I do not watch televised sports, as the experience usually leaves me feeling more exhausted than elated. On New Year’s Day, I remembered why.
My husband kept calling me into the living room to watch replays of the Citrus Bowl football game between Iowa and U.K., so I finally just closed my book to watch the second half.
Now, I have a basic understanding of the rules of the game. But I struggled to follow the plays, as only a few square inches of our sizable screen actually showed the game. The rest was pixelated vomit.
The top three inches was a moving scroll listing counties currently under severe weather threat. The top left corner had a map of the state, those counties blinking alarmingly. The bottom five inches was a confused mess; I literally cannot tell you with any accuracy exactly what I was looking at. One second it would show the score of the U.K. game, but then would switch to display other football scores of games in progress. There were still other boxes depicting scores for hockey and soccer. Finally, there were ubiquitous logos and channel emblems flashing hither and yon.
It wasn’t long before I felt nauseous. I realize this is standard practice (and since tornadoes were once again rolling through the area, I totally understand the top third of the screen). But is it a good idea?
The concept of a score box was introduced by ABC (which is owned by ESPN) for the 1994 FIFA World Cup. Soccer has a running clock and, except for halftime, doesn’t take breaks. How could ABC afford to broadcast the game without commercial breaks? Their answer was the score box, a way to run the game without interruptions while showing the score and ever-changing pop-up advertising for their sponsors. Later that year, Fox rebranded it the Fox Box for the 1994 NFL season. Soon, it was ubiquitous on every channel and in every major sporting game, adding sounds to alert the viewer when a pop-up changes. And they change a lot.
A Senior Director of Motion Graphics at ESPN is paid almost $200,000 a year to innovate new ways to direct our focus. We might think we are watching a U.K. football game on ABC, but someone made sure we also knew that the Notre Dame/Oklahoma State game was about to start, AT&T was offering a limited time deal on unlimited data, and a new episode of The Goldbergs would be broadcast Wednesday at 8:00 p.m. EST.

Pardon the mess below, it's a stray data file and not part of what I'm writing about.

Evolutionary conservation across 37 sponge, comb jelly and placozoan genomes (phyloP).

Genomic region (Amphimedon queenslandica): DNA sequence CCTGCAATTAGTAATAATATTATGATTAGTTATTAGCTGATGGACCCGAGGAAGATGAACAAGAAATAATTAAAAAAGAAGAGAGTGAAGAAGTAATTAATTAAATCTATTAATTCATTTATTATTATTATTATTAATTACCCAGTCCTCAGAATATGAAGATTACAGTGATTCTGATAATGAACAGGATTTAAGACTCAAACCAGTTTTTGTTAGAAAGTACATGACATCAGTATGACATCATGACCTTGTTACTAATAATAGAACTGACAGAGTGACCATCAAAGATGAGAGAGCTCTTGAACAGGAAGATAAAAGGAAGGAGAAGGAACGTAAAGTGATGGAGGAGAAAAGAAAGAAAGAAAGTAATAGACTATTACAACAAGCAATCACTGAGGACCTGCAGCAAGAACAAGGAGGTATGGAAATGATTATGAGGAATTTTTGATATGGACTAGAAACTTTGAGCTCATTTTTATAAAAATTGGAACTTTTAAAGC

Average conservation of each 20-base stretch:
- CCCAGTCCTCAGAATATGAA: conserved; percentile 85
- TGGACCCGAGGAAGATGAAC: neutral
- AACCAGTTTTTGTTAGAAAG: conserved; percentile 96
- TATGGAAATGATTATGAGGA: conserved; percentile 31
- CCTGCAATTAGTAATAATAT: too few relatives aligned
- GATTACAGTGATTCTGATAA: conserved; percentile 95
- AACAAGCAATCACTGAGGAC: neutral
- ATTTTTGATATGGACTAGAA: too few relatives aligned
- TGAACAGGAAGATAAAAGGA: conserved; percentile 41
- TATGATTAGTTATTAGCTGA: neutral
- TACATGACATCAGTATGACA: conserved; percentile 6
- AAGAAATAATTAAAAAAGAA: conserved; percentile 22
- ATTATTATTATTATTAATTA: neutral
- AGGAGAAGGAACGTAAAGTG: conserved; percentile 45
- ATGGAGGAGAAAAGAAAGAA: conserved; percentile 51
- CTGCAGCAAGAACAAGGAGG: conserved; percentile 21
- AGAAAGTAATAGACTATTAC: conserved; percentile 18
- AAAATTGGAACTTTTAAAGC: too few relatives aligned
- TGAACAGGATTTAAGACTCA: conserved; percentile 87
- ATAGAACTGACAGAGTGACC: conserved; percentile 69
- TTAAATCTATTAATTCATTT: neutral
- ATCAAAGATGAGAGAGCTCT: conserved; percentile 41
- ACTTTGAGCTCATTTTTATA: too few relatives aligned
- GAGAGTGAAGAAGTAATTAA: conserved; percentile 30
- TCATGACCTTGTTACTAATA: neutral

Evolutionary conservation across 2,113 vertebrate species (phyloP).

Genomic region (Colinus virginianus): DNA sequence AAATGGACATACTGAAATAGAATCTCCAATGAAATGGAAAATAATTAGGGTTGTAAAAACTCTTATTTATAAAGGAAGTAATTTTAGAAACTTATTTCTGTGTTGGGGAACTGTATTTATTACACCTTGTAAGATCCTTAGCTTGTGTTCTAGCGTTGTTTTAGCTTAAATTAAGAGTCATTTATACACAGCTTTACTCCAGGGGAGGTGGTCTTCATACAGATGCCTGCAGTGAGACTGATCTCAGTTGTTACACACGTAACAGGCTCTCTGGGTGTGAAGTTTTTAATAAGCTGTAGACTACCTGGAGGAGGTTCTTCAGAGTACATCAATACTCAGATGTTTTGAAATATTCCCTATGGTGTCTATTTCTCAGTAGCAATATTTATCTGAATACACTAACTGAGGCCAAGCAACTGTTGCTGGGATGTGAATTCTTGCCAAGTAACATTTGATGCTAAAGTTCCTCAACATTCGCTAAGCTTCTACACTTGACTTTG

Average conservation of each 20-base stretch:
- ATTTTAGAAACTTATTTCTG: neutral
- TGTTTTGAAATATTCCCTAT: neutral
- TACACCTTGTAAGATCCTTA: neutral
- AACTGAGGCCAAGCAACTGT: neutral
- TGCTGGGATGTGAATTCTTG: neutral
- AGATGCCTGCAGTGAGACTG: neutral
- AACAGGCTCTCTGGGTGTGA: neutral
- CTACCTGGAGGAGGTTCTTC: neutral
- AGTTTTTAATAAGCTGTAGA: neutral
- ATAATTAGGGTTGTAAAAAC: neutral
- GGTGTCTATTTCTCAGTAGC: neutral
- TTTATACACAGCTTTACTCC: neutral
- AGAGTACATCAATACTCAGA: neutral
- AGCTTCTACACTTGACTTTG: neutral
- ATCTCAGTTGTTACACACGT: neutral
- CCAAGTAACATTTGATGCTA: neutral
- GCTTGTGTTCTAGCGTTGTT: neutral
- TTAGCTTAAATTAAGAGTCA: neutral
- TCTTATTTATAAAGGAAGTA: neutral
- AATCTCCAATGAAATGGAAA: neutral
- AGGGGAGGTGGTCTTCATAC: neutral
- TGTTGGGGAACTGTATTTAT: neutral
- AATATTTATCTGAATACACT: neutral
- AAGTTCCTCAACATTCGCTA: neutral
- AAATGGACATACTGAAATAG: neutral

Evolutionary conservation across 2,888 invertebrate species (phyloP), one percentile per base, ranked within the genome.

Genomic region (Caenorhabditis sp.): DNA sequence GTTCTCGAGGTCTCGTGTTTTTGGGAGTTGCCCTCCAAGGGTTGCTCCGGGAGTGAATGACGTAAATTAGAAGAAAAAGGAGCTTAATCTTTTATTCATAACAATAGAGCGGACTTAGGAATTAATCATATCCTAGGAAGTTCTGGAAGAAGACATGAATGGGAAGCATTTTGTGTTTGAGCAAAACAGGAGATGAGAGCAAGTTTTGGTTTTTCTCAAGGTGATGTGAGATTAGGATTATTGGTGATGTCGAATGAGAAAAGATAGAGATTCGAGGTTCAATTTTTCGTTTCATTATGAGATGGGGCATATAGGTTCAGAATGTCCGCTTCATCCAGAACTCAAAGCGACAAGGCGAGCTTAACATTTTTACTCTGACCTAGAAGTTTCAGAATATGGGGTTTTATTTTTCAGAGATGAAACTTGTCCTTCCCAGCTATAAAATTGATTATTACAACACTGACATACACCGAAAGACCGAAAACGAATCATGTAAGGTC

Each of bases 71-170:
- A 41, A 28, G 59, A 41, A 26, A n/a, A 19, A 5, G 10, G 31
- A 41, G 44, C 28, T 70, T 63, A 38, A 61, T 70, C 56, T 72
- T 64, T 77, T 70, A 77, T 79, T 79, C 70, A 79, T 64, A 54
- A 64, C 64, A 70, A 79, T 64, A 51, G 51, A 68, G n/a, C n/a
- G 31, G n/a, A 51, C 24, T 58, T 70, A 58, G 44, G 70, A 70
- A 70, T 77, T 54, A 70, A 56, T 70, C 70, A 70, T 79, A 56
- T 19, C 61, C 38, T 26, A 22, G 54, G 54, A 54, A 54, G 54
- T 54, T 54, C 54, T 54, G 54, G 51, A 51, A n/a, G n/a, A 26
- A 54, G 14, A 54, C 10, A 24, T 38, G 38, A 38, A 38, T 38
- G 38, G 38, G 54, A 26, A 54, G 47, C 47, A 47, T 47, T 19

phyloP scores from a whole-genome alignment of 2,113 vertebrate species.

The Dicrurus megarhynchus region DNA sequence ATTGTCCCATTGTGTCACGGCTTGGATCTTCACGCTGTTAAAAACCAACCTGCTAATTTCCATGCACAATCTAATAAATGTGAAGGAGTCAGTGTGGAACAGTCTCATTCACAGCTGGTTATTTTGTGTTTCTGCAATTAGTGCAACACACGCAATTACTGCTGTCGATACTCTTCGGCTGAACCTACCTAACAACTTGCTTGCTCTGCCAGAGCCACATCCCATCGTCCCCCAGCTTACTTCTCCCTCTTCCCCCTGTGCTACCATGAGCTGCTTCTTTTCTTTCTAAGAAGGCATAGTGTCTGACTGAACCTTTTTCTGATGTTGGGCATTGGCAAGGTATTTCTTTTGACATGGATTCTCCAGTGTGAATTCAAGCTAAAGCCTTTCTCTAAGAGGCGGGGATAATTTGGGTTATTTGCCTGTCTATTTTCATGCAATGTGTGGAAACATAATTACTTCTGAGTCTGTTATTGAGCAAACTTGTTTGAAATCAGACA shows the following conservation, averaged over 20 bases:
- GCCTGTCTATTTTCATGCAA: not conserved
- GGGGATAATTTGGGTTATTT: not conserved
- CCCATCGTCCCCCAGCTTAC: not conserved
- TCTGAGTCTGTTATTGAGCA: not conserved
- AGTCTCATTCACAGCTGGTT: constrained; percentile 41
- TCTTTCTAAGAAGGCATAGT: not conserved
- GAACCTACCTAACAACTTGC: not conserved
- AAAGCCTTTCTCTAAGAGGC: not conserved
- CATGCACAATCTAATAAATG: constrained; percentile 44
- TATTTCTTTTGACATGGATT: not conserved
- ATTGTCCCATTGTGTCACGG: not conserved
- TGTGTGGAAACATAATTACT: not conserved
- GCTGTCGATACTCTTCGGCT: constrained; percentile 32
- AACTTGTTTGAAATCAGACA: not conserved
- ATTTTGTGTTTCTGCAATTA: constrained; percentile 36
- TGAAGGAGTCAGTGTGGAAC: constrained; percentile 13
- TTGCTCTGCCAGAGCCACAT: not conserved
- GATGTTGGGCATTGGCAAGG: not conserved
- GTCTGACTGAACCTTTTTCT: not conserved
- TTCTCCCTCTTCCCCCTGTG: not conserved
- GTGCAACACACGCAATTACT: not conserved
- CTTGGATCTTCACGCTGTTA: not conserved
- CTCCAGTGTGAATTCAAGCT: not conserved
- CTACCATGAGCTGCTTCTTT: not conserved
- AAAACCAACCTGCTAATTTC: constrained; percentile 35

My husband watches a lot of sports and hates a score box. He often tapes long strips of white paper on the screen because he is taping one game while he watches another. He says he doesn’t want to know if the Miami Dolphins won while watching the Tennessee Titans. I believe this may also be an unconscious move to save his brain.
Maybe a tiny science lesson will help. Our eyeball is literally a part of our brain. The optic nerve and retina are brain tissue that extends outside the encased brain. So when you look into someone’s eyes? You are actually seeing into their brain.
The brain itself is made up of neurons, some 86 billion of them. A single neuron fires up to fifty times per second and receives around five thousand connections from other neurons. In the time it takes you to read this sentence, billions of neurons will have fired inside your head. So everything we look at consciously (like the football game) and unconsciously (like the score box and other pop-ups) require trillions of brain cells to work. At that rate, it isn’t long before our brain gets overwhelmed.
Luckily, for televised sports, there’s a work-around for most fans. If we are emotionally invested in the outcome of the game, our body will release enough endorphins and epinephrine to help our brain run a little longer. But it’s still a finite resource. We cannot escape the fact that watching any screen with too many pop-ups exhausts our nervous system, whether we are aware of it or not.
It’s not just televised sports of course. Pull up Facebook.com on a laptop and we see not just our friend’s posts but also shortcuts, groups, birthdays, contacts, videos, and sponsored ads. Try to read an article from The New York Times without a subscription and it’s more of the same. Pop-up boxes – with moving graphics and sound – pull our attention away time and again from what we’re reading. It depletes our attention and leaves us unable to concentrate or think well later on. So watching three NFL games back to back on Sunday means Monday is going to be a very unproductive workday.
But what to do? Luckily, you can watch sports until your eyeballs fall out all weekend and still be focused and productive the next day. Check back here next week for the how!